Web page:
PROJECT PERU IN BRIEF
Launch date : 2016
Planted species : noyer maya, capirona, cedrala, guapuruvu
Goals : fight against deforestation, preservation of endangered species, restoration of degraded ecosystems, protection of biodiversity, economic development of populations
Activities : construction and management of tree nurseries, planting, harvesting seeds of Mayan walnut trees
Partners : Urku Institut, Maya Nut Initiative
THE CONTEXT : ENDANGERED ECOSYSTEMS
Originally covered by tropical rainforest and wetlands, the San Martin region in northern Peru, has suffered from quick and intense deforestation since the end of the twentieth century due to the construction of roads and the development of farming programmes encouraging the cultivation of rice and coffee. About 1,6 million hectares of primeval forest have already been felled over the past fifty years. If nothing changes, San Martin could lose most of its forests by 2050, and with them the natural foundation the province needs to ensure the well-being of its people.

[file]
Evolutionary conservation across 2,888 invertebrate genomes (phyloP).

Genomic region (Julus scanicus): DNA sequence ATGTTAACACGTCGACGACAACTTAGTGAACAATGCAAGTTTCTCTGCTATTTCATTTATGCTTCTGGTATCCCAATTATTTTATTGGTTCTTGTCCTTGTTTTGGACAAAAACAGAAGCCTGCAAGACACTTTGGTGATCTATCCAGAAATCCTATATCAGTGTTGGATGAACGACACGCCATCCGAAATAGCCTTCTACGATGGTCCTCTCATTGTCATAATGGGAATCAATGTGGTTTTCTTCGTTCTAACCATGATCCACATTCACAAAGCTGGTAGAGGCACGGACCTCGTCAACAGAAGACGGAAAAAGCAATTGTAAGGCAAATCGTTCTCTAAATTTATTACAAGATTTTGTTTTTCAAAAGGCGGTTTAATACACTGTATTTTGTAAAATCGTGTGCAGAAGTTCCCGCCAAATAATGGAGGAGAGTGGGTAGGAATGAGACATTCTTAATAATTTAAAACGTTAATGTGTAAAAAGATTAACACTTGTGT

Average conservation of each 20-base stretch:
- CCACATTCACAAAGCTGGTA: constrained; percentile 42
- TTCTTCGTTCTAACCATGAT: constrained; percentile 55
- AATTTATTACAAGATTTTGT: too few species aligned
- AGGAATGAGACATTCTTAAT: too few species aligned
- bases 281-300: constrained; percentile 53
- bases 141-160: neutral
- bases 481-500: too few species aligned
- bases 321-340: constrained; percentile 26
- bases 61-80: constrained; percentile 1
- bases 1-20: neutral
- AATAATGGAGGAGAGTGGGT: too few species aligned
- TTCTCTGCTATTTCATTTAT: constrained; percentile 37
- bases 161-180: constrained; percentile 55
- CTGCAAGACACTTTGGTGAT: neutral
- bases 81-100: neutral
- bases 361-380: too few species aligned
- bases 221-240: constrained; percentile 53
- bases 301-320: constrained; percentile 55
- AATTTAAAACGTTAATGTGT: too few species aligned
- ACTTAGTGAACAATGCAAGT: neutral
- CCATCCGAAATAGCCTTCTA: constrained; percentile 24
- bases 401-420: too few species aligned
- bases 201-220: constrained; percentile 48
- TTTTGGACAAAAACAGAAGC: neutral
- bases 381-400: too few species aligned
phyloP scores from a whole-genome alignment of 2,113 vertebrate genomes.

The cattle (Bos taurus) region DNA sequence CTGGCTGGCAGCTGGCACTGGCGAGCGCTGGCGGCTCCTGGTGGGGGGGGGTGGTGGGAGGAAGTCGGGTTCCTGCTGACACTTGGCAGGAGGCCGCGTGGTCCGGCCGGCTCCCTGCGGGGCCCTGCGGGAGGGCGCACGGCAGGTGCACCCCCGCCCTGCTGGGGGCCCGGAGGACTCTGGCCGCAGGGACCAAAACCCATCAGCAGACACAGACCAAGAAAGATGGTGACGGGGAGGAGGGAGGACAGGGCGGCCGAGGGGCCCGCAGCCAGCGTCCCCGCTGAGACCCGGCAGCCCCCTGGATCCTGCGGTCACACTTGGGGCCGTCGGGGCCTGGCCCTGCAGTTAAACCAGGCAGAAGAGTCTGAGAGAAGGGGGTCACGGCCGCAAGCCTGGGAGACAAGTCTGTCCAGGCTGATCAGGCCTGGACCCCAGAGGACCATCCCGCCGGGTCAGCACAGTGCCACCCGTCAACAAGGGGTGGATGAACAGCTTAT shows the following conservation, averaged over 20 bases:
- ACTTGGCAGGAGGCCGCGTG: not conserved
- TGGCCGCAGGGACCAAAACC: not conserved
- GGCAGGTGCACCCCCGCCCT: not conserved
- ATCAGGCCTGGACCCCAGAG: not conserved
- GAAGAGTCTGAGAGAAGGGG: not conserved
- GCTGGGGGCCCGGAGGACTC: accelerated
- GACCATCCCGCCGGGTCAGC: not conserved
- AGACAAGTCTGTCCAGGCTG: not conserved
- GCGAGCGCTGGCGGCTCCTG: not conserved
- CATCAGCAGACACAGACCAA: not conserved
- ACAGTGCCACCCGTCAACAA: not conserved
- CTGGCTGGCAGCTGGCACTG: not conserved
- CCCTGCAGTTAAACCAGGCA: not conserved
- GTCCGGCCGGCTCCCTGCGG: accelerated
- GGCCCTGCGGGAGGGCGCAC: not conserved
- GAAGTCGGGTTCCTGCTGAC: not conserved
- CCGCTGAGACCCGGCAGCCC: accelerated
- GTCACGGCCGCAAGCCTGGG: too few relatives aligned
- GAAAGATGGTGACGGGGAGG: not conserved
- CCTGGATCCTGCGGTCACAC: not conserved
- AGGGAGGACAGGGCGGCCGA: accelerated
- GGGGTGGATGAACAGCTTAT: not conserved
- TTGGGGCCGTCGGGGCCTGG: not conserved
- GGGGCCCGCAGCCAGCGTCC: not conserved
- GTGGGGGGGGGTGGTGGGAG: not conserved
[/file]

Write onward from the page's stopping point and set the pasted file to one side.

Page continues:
Reforest'Action is involved on the ground alongside URKU, the Amazon Research Institute based in Tarapoto, and the American company Carbon Footprint, which monitors the plantations. The project aims at restoring this part of the Amazon forest, located partially within the Conservation Area Cordillera Escalera, planting various species of trees which will be highly beneficial to the local communities : Maya walnut trees, capirones, cedralas, guapuruvus.... As many tree species considered as threatened according to the IUCN red list of threatened species, and whose conservation is essential.
POSITIVE IMPACT OF THE PROJECT
Well-known for the nutritive value of their fruit, Maya walnut trees contribute to the food security of San Martin families.
The latex seeping from Maya walnut trees is endowed with precious medicinal properties against asthma, anemia, and rheumatism. The bark of capirona is usedto cure skin and eye infections.
Maya walnut trees are considered as a key species in biodiversity conservation, with fruit that can feed 85 % of the bird and mammal species in the area.
The seeds of Maya walnut trees are popular and used in many food preparations. Their sale is a source of income for the populations. For information purposes, after six years, one hectare planted with Maya walnut trees can bring back to its owner $ 2000 a year.